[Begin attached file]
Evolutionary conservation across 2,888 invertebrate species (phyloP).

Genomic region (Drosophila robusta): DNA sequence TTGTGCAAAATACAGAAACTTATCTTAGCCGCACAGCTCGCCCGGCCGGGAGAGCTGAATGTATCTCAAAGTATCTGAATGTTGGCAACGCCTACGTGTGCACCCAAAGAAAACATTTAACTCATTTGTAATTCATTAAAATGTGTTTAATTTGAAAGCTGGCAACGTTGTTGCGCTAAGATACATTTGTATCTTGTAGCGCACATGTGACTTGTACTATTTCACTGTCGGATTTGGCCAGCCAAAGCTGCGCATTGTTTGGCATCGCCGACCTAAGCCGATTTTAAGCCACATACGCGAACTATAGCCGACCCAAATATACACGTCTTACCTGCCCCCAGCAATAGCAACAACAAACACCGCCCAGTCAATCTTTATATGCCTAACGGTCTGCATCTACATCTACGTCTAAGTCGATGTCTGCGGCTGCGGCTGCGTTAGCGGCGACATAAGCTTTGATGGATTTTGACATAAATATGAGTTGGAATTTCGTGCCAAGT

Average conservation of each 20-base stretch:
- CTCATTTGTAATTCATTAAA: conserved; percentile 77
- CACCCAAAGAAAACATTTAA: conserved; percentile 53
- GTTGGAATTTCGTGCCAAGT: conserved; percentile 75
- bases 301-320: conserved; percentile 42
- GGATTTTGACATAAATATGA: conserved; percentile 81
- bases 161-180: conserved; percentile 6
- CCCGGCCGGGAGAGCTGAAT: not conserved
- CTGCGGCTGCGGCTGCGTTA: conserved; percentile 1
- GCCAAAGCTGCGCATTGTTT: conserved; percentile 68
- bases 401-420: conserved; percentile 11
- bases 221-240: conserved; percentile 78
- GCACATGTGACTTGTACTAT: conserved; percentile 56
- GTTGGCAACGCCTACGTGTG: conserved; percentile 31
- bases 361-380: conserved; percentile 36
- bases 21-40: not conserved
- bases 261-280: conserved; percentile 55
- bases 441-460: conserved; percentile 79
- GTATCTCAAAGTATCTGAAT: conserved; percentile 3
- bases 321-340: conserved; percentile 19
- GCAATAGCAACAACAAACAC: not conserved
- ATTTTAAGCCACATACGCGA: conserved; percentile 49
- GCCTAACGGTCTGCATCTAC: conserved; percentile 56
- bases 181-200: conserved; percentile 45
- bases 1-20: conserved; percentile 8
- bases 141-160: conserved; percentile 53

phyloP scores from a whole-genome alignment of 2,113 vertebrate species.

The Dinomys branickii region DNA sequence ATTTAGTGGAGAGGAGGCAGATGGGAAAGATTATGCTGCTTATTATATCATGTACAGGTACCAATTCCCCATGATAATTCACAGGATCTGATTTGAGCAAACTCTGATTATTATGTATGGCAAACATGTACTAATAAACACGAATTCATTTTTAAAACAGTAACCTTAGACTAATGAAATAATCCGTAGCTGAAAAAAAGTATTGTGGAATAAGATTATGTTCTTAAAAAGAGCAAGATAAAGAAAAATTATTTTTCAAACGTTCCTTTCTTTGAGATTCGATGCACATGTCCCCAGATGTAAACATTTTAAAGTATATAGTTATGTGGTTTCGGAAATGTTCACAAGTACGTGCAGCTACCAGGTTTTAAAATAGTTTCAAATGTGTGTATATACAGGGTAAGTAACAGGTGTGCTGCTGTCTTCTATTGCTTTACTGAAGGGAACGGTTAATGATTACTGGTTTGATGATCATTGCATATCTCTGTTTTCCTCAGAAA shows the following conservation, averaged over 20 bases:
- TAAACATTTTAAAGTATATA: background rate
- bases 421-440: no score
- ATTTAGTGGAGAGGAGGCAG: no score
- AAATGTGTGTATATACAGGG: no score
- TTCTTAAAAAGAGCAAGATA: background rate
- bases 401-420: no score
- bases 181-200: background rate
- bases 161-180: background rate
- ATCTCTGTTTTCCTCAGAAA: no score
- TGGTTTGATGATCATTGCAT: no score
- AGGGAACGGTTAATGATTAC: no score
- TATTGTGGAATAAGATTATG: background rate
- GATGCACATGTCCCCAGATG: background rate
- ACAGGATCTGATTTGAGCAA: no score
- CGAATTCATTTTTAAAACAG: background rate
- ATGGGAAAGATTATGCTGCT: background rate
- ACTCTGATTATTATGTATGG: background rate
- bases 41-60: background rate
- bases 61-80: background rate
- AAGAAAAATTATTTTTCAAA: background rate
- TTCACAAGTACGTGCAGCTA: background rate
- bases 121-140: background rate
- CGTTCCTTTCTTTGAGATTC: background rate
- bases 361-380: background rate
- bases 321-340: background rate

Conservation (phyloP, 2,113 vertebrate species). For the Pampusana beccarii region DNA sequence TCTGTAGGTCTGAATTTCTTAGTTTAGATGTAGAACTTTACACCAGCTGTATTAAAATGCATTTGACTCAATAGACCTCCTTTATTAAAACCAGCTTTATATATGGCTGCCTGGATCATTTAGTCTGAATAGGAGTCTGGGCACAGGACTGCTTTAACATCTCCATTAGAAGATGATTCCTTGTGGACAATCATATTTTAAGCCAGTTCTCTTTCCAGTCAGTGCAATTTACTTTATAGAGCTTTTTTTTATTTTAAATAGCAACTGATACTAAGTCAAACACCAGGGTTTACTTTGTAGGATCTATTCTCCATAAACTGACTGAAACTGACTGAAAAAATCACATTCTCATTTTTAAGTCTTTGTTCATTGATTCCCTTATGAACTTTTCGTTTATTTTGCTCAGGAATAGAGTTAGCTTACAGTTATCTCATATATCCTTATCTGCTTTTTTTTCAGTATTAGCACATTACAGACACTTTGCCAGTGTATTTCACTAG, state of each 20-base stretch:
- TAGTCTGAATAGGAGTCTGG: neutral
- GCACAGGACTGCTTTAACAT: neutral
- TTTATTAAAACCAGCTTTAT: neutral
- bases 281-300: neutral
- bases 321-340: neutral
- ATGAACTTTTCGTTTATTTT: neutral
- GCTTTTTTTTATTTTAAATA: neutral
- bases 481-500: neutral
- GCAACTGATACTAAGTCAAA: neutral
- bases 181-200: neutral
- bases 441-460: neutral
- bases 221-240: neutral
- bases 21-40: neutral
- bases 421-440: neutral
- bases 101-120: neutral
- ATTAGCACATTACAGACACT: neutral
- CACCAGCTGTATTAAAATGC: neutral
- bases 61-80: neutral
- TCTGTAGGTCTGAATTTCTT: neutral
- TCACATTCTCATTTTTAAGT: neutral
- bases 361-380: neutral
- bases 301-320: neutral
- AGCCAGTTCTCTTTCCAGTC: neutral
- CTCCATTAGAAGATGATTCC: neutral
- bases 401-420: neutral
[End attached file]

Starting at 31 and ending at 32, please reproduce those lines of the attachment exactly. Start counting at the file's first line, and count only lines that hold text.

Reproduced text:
- TAAACATTTTAAAGTATATA: background rate
- bases 421-440: no score